Fujifilm XP30 Highlights
Sensor-Size: 6 x 5mm
Actual size when viewed at 100 DPI
|14 Megapixels Ultra Compact||ISO 100-3200|
|5X Wide Optical Zoom||Shutter 1/2000-4s|
|Built-in Stabilization||Lithium-Ion Battery|
|Waterproof to 5m||Secure Digital Extended Capacity|
|Weatherproof down to -10C|
|0.8 FPS Drive, 3 Images|
|1280x720 @ 30 FPS Video Recording|
|2.7" LCD 230K Pixels|
Canon RF-Lens Info
Info on all Canon native RF-mount lenses added to the Canon EOS R5 preview.
Canon EOS R5 Preview
Preview of the Canon EOS R5 flagship Full-Frame Mirrorless with 45 MP sensor on a 5-axis stabilization system effective to 8-stops. First 8K video capable digital camera. 20 FPS electronic and 12 FPS mechanical drive.
Olympus OM-D E-M5 Mark III Review
Third-Generation OM-D that packs a 20 MP Four-Thirds CMOS on a 5-Axis Stabilization System. Fast 121-Point Phase-Detect AF, 30 FPS Continuous Drive, Cinema 4K Video and more in a weatherproof and freezeproof body. Features dual control-dials and a builtin 2.4 MP EVF with Eye-Start Sensor with 0.69X magnification and 100% coverage.
Olympus OM-D E-M1 Mark III Review
20 MP Micro Four-Thirds Mirrorless with 7-Stop 5-Axis Image-Stabilization, 121-Point Phase-Detect AF 30 FPS Continuous Drive and Cinema 4K capability in a weatherproof and freezeproof body with dual control-dials and dual SDXC memory card slots.
M.Zuiko 12-45mm F/4 PRO Review
A review of the M.Zuiko 12-45mm F/4 PRO added to the Olympus Premium Lens Roundup.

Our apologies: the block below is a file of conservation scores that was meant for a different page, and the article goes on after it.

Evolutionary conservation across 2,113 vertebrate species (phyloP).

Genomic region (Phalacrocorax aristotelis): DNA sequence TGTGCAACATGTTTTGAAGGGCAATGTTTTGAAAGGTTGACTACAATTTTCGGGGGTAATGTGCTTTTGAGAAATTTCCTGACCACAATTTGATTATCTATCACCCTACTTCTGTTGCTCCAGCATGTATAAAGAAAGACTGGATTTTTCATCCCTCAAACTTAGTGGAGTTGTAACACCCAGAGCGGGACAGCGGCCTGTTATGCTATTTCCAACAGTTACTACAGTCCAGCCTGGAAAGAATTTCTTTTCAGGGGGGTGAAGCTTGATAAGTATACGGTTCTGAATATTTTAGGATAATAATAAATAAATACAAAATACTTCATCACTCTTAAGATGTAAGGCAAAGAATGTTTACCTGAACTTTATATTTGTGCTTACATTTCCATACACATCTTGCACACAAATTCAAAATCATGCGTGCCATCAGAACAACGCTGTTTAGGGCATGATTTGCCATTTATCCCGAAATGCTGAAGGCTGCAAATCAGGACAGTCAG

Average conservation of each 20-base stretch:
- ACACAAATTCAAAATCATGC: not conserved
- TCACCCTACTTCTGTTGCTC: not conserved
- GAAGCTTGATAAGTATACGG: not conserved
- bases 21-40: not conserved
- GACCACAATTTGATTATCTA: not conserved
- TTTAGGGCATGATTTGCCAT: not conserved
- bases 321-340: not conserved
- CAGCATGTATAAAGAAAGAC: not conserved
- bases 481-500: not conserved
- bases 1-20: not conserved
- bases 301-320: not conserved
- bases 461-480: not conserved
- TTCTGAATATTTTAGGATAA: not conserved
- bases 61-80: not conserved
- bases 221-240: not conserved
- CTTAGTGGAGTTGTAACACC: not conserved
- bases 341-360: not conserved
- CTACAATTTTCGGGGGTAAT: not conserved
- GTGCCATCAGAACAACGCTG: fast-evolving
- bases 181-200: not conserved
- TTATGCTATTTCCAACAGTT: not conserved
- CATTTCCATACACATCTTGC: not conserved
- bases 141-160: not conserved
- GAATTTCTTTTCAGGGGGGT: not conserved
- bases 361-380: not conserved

Peak Design Travel Tripod Review
Review of the unique Peak Design Travel Tripod with its own ballhead and the universal ballhead adapter.
Nikon Z-Mount DX Lens Roundup
Review of Nikon Z-Mount lenses for APS-C mirrorless digital cameras. Covers all current Z-mount DX lenses available.
Nikon Z50 Review
The first Nikon APS-C mirrorless is built around a 20 MP BSI-CMOS sensor with ISO 100-204800, 209-Point Phase-Detect AF, 11 FPS Drive and 4K Video capability. Compact body with dual control-dials and 2.4 MP 0.39" EVF with 0.68X magnification, 100% coverage and an Eye-Start Sensor.
Mirrorless Digital Camera Buying Guide 2020
The Mirrorless Digital Camera Buying Guide was fully rewritten for 2020, including all new systems from Nikon, Canon and Leica joined by Panasonic and Sigma. This new extensive 2020 Edition shows in 5 simple steps how to choose a mirrorless camera.
Panasonic Lumix DC-GX9 Review
This highly capable and compact mirrorless ranked as Best Beginner Mirrorless Digital Camera of 2019. Its 20 MP Four-Thirds CMOS sensor with Anti-Alias Filter is pared with 5-axis stabilization to maximize sharpness. Features a tilting 2.8 MP 0.39" EVF with large 0.7X view and Eye-Start sensor in a body with dual control-dials.